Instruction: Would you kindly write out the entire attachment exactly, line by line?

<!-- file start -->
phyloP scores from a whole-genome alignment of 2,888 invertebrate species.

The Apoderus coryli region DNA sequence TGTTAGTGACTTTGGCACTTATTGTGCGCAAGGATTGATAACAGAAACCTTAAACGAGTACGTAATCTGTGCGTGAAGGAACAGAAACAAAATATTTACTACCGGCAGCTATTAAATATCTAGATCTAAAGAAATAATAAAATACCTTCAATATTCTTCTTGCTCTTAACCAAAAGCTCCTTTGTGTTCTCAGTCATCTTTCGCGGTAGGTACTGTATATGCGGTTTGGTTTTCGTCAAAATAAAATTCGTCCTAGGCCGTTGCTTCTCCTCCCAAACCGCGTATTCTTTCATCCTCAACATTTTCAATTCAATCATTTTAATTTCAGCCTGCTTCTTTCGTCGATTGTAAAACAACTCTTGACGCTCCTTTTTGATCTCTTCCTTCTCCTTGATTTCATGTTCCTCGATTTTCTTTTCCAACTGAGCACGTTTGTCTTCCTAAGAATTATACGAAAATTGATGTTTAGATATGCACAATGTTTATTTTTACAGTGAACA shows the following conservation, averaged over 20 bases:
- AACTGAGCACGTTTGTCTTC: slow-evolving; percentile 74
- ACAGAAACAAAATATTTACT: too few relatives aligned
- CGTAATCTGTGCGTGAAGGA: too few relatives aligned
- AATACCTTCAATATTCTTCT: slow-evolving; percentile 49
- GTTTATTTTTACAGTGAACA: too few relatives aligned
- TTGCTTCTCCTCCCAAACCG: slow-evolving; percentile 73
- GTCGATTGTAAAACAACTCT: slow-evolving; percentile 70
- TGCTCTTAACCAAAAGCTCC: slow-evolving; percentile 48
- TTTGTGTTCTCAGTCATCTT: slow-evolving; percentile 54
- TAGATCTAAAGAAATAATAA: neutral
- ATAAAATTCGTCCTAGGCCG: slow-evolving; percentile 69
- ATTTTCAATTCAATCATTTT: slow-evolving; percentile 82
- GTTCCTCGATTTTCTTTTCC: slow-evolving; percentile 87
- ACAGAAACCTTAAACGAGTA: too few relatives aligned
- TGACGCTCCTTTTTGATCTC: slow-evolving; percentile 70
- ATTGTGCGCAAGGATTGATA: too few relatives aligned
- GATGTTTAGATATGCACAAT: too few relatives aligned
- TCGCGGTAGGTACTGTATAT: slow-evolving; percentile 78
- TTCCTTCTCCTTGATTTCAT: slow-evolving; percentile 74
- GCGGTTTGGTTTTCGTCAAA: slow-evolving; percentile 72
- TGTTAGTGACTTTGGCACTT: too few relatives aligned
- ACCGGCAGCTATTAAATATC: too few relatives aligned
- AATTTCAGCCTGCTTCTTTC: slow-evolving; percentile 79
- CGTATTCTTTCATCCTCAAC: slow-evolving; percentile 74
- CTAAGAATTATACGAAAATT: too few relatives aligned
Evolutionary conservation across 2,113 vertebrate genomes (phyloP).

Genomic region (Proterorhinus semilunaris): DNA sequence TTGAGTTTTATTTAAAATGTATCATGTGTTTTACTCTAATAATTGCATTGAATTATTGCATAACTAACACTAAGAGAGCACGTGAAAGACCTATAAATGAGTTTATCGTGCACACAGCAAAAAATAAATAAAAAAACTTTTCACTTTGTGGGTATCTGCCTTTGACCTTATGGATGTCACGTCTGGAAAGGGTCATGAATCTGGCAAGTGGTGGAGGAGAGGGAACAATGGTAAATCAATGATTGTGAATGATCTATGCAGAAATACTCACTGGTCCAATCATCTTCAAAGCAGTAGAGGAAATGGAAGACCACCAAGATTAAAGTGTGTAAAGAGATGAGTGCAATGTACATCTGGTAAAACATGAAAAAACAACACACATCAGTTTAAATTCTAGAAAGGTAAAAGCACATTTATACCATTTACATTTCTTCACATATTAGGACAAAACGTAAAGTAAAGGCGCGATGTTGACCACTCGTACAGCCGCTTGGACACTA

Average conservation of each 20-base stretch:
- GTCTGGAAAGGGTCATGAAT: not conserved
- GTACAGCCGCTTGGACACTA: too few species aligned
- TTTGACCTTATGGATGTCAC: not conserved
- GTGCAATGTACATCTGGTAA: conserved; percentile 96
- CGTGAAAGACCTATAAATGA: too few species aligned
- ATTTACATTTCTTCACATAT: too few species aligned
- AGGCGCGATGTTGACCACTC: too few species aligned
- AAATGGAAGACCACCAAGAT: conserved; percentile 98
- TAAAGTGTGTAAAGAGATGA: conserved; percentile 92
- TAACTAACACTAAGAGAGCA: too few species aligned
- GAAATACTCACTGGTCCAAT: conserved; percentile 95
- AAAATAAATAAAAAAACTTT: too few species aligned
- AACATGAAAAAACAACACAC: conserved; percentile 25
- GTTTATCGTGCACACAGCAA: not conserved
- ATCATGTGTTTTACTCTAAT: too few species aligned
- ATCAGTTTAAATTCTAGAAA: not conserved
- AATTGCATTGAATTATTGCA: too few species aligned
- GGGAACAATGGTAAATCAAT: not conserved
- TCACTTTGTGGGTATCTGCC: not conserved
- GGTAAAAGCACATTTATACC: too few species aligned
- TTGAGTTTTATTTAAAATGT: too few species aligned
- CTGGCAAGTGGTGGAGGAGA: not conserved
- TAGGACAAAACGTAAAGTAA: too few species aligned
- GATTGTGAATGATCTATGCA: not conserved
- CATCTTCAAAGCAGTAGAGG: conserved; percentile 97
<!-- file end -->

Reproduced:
phyloP scores from a whole-genome alignment of 2,888 invertebrate species.

The Apoderus coryli region DNA sequence TGTTAGTGACTTTGGCACTTATTGTGCGCAAGGATTGATAACAGAAACCTTAAACGAGTACGTAATCTGTGCGTGAAGGAACAGAAACAAAATATTTACTACCGGCAGCTATTAAATATCTAGATCTAAAGAAATAATAAAATACCTTCAATATTCTTCTTGCTCTTAACCAAAAGCTCCTTTGTGTTCTCAGTCATCTTTCGCGGTAGGTACTGTATATGCGGTTTGGTTTTCGTCAAAATAAAATTCGTCCTAGGCCGTTGCTTCTCCTCCCAAACCGCGTATTCTTTCATCCTCAACATTTTCAATTCAATCATTTTAATTTCAGCCTGCTTCTTTCGTCGATTGTAAAACAACTCTTGACGCTCCTTTTTGATCTCTTCCTTCTCCTTGATTTCATGTTCCTCGATTTTCTTTTCCAACTGAGCACGTTTGTCTTCCTAAGAATTATACGAAAATTGATGTTTAGATATGCACAATGTTTATTTTTACAGTGAACA shows the following conservation, averaged over 20 bases:
- AACTGAGCACGTTTGTCTTC: slow-evolving; percentile 74
- ACAGAAACAAAATATTTACT: too few relatives aligned
- CGTAATCTGTGCGTGAAGGA: too few relatives aligned
- AATACCTTCAATATTCTTCT: slow-evolving; percentile 49
- GTTTATTTTTACAGTGAACA: too few relatives aligned
- TTGCTTCTCCTCCCAAACCG: slow-evolving; percentile 73
- GTCGATTGTAAAACAACTCT: slow-evolving; percentile 70
- TGCTCTTAACCAAAAGCTCC: slow-evolving; percentile 48
- TTTGTGTTCTCAGTCATCTT: slow-evolving; percentile 54
- TAGATCTAAAGAAATAATAA: neutral
- ATAAAATTCGTCCTAGGCCG: slow-evolving; percentile 69
- ATTTTCAATTCAATCATTTT: slow-evolving; percentile 82
- GTTCCTCGATTTTCTTTTCC: slow-evolving; percentile 87
- ACAGAAACCTTAAACGAGTA: too few relatives aligned
- TGACGCTCCTTTTTGATCTC: slow-evolving; percentile 70
- ATTGTGCGCAAGGATTGATA: too few relatives aligned
- GATGTTTAGATATGCACAAT: too few relatives aligned
- TCGCGGTAGGTACTGTATAT: slow-evolving; percentile 78
- TTCCTTCTCCTTGATTTCAT: slow-evolving; percentile 74
- GCGGTTTGGTTTTCGTCAAA: slow-evolving; percentile 72
- TGTTAGTGACTTTGGCACTT: too few relatives aligned
- ACCGGCAGCTATTAAATATC: too few relatives aligned
- AATTTCAGCCTGCTTCTTTC: slow-evolving; percentile 79
- CGTATTCTTTCATCCTCAAC: slow-evolving; percentile 74
- CTAAGAATTATACGAAAATT: too few relatives aligned
Evolutionary conservation across 2,113 vertebrate genomes (phyloP).

Genomic region (Proterorhinus semilunaris): DNA sequence TTGAGTTTTATTTAAAATGTATCATGTGTTTTACTCTAATAATTGCATTGAATTATTGCATAACTAACACTAAGAGAGCACGTGAAAGACCTATAAATGAGTTTATCGTGCACACAGCAAAAAATAAATAAAAAAACTTTTCACTTTGTGGGTATCTGCCTTTGACCTTATGGATGTCACGTCTGGAAAGGGTCATGAATCTGGCAAGTGGTGGAGGAGAGGGAACAATGGTAAATCAATGATTGTGAATGATCTATGCAGAAATACTCACTGGTCCAATCATCTTCAAAGCAGTAGAGGAAATGGAAGACCACCAAGATTAAAGTGTGTAAAGAGATGAGTGCAATGTACATCTGGTAAAACATGAAAAAACAACACACATCAGTTTAAATTCTAGAAAGGTAAAAGCACATTTATACCATTTACATTTCTTCACATATTAGGACAAAACGTAAAGTAAAGGCGCGATGTTGACCACTCGTACAGCCGCTTGGACACTA

Average conservation of each 20-base stretch:
- GTCTGGAAAGGGTCATGAAT: not conserved
- GTACAGCCGCTTGGACACTA: too few species aligned
- TTTGACCTTATGGATGTCAC: not conserved
- GTGCAATGTACATCTGGTAA: conserved; percentile 96
- CGTGAAAGACCTATAAATGA: too few species aligned
- ATTTACATTTCTTCACATAT: too few species aligned
- AGGCGCGATGTTGACCACTC: too few species aligned
- AAATGGAAGACCACCAAGAT: conserved; percentile 98
- TAAAGTGTGTAAAGAGATGA: conserved; percentile 92
- TAACTAACACTAAGAGAGCA: too few species aligned
- GAAATACTCACTGGTCCAAT: conserved; percentile 95
- AAAATAAATAAAAAAACTTT: too few species aligned
- AACATGAAAAAACAACACAC: conserved; percentile 25
- GTTTATCGTGCACACAGCAA: not conserved
- ATCATGTGTTTTACTCTAAT: too few species aligned
- ATCAGTTTAAATTCTAGAAA: not conserved
- AATTGCATTGAATTATTGCA: too few species aligned
- GGGAACAATGGTAAATCAAT: not conserved
- TCACTTTGTGGGTATCTGCC: not conserved
- GGTAAAAGCACATTTATACC: too few species aligned
- TTGAGTTTTATTTAAAATGT: too few species aligned
- CTGGCAAGTGGTGGAGGAGA: not conserved
- TAGGACAAAACGTAAAGTAA: too few species aligned
- GATTGTGAATGATCTATGCA: not conserved
- CATCTTCAAAGCAGTAGAGG: conserved; percentile 97